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Describe the relationship between the Jamestown English settlers and the Native Americans.

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The English settlers who founded Jamestown in 1607 initially planned to make Native Americans work for them. They contemplated capturing the local Native American leader, as the Spanish did in Mexico and Peru. The local Native American Powhatan Confederation had more resources and proved more powerful than the settlers, however. Relations between the Confederation and the settlers were very limited until the Confederation captured Captain John Smith. After King Wahunsunacock’s daughter Pocahontas intervened to save Smith’s life and facilitate his return to Jamestown, the relationship between the English settlement and the Powhatan Confederation briefly improved.

The Colonists now planned to crown Wahunsunacock and make him a vassal of the English King James I. Accordingly, they invited him to come to Jamestown. The cautious Native American ruler refused to come, because he understood that the English might be planning a trap. Soon he prohibited his people from trading with the English colonists. After John Smith’s departure for England in the fall of 1609, as the Native American trade embargo continued, the colonists, who did not wish to work in the fields and grow their own food, found themselves with inadequate food and supplies. Most of them starved to death as a result; out of approximately 500 people, only about sixty survived the winter of 1609–1610.

After this initial difficult period, the surviving settlers realized that they needed to develop agriculture so as to become less dependent on the surrounding Native Americans. The relationship between the two communities deteriorated further after English colonists abducted Pocahontas and held her captive for a couple of years. It improved, however, when they finally released her to allow her to marry the colonist John Rolfe, a tobacco farmer, in 1614. Cooperation allowed the colonists to learn important skills from the Powhatan people. At the same time, however, the English took over more Native American land to create new tobacco plantations and expand their colony beyond Jamestown; these land grabs were a new source of constant friction between the colonists and the Powhatan Confederation, especially after the death of Wahunsunacock in 1618. This friction eventually led to open warfare. In 1622, the Native Americans attacked the English settlements and killed about a quarter of the colonists (approximately 350–400 people). In 1632, the English defeated the Powhatan Confederation.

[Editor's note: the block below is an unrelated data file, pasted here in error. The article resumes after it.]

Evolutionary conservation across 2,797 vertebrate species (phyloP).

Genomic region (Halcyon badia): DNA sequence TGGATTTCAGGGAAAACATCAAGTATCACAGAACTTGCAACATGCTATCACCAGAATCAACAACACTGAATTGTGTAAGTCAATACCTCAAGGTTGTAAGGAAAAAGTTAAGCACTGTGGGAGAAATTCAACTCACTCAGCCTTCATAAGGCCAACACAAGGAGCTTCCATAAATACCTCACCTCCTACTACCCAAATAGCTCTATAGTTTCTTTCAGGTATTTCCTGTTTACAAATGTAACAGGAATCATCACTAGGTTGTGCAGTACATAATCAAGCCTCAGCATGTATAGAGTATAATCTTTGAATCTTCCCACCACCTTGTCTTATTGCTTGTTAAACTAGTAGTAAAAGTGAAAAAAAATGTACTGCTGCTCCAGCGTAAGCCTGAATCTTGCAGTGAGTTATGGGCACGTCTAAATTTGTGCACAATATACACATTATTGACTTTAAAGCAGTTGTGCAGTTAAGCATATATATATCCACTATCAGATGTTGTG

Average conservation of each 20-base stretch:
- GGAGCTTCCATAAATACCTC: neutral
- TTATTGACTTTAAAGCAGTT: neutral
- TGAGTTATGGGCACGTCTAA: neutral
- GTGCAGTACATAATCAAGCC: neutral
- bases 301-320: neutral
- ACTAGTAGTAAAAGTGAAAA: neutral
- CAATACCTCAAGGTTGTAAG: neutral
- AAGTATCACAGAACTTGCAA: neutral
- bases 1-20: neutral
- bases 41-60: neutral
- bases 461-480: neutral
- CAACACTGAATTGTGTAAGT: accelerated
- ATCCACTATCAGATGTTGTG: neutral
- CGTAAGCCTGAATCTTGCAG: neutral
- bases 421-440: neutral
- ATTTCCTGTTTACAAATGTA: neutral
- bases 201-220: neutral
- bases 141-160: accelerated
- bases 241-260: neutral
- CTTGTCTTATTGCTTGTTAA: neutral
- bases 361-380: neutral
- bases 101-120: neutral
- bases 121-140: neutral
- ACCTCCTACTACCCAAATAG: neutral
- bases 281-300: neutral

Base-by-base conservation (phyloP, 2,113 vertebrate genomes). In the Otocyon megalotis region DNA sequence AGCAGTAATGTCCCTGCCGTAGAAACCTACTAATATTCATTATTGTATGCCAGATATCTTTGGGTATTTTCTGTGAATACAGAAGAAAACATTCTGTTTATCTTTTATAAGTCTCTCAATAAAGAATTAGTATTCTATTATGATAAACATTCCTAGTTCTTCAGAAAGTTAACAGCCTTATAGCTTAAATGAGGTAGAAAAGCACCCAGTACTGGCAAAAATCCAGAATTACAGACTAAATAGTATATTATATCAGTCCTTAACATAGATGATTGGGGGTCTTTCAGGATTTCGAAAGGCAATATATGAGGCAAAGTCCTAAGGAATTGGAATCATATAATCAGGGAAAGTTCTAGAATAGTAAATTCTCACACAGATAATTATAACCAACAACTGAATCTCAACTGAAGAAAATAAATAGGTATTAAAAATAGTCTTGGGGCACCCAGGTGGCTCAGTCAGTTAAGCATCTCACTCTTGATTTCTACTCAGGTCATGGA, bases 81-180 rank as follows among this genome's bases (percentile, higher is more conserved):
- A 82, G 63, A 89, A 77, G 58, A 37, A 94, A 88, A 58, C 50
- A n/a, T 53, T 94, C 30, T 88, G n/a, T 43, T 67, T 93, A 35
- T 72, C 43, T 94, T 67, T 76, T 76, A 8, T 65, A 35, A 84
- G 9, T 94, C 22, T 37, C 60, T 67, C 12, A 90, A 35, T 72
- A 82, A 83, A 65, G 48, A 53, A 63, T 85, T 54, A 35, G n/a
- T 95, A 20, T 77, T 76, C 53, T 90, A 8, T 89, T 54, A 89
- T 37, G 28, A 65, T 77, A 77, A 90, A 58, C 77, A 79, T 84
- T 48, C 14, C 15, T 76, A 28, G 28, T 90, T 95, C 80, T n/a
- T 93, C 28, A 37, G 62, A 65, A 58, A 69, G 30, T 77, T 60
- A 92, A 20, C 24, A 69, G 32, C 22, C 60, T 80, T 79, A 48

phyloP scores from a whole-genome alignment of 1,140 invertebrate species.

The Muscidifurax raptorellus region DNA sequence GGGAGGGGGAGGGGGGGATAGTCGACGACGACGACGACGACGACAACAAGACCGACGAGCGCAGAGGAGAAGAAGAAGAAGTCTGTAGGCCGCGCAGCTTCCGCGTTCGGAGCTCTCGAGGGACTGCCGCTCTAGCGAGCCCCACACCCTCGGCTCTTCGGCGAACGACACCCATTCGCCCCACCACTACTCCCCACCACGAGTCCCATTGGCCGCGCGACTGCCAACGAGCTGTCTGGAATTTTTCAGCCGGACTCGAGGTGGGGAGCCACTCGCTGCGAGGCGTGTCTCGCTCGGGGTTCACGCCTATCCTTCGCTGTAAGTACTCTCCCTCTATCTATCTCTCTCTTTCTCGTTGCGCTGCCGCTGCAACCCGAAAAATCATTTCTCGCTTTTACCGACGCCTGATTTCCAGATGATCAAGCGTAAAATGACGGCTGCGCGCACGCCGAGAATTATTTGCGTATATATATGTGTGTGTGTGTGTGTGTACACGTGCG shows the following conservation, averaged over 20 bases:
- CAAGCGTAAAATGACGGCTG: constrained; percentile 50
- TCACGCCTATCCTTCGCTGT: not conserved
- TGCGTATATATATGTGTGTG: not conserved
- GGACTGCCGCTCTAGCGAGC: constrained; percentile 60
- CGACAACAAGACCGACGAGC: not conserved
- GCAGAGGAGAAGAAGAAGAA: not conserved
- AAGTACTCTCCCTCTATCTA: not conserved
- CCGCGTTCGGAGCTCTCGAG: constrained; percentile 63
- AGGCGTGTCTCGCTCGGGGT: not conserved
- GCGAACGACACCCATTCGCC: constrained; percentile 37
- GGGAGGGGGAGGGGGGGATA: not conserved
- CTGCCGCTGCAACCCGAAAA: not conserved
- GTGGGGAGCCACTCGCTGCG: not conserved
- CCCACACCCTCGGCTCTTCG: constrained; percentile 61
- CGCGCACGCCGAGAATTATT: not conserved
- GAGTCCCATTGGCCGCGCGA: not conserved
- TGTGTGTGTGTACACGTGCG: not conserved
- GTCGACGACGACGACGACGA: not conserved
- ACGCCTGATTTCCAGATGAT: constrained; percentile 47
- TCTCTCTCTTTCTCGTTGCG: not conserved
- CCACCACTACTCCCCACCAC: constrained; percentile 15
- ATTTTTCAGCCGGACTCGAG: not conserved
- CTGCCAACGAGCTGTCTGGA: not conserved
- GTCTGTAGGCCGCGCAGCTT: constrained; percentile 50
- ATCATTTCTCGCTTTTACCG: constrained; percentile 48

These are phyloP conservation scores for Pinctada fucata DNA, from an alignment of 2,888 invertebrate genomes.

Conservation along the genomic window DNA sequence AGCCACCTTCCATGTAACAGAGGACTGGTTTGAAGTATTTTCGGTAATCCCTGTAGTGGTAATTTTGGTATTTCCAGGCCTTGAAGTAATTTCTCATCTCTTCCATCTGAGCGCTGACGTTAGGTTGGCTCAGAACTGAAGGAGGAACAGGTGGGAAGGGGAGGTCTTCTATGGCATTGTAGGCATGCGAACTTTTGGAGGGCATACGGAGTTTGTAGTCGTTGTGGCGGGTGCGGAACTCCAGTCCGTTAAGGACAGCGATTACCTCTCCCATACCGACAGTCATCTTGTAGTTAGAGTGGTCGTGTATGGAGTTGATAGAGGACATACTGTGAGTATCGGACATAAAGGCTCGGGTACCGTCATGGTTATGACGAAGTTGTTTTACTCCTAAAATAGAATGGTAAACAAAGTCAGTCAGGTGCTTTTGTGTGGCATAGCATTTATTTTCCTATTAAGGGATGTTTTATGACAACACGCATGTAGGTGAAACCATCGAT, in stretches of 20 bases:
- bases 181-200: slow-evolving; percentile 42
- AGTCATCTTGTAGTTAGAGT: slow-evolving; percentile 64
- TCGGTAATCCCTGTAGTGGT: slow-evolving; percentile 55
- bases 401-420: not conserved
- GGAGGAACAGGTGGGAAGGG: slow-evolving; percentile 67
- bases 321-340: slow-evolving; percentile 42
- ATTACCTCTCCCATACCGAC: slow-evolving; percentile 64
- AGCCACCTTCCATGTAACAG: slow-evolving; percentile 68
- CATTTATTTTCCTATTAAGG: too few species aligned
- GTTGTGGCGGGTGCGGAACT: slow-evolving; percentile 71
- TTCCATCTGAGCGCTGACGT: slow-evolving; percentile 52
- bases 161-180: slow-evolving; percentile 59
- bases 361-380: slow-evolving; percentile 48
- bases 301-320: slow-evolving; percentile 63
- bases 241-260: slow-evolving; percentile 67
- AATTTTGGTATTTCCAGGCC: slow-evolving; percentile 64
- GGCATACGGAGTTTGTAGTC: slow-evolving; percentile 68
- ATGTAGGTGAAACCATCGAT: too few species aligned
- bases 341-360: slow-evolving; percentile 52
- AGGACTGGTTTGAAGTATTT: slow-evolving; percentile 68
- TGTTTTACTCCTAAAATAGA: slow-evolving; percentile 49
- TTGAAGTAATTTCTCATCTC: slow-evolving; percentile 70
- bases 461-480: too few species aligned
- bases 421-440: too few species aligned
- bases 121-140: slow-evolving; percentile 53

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The relationship between the Native Americans and the settlers at Jamestown was a mixed one. When the settlers first arrived, the Native Americans weren’t happy. They had a previous experience with the Spanish that was negative. Thus, they attacked the settlers when they first arrived.

However, the relationship eventually improved. The Native Americans offered the settlers food, and they were hospitable toward them. There was some trade between the settlers and the Native Americans.

Eventually, the Native Americans began to believe that the English were no different than the Spanish. There were times when the English forcibly took food from the Native Americans when they couldn’t reach a trade agreement with them. The Native Americans also realized that the settlers intended to stay and generally wouldn’t marry the Native American women. The settlers also weren’t as hospitable toward the Native Americans as the Native Americans were toward them. As a result, the Native Americans began attacking the settlers again. They destroyed their crops and livestock. The settlers responded with attacks against the Native Americans. As the settlement expanded, the people began to take more land from the Native Americans. This also created more bad feelings between the sides. As a result, there generally was a hostile relationship between the Native Americans and the settlers.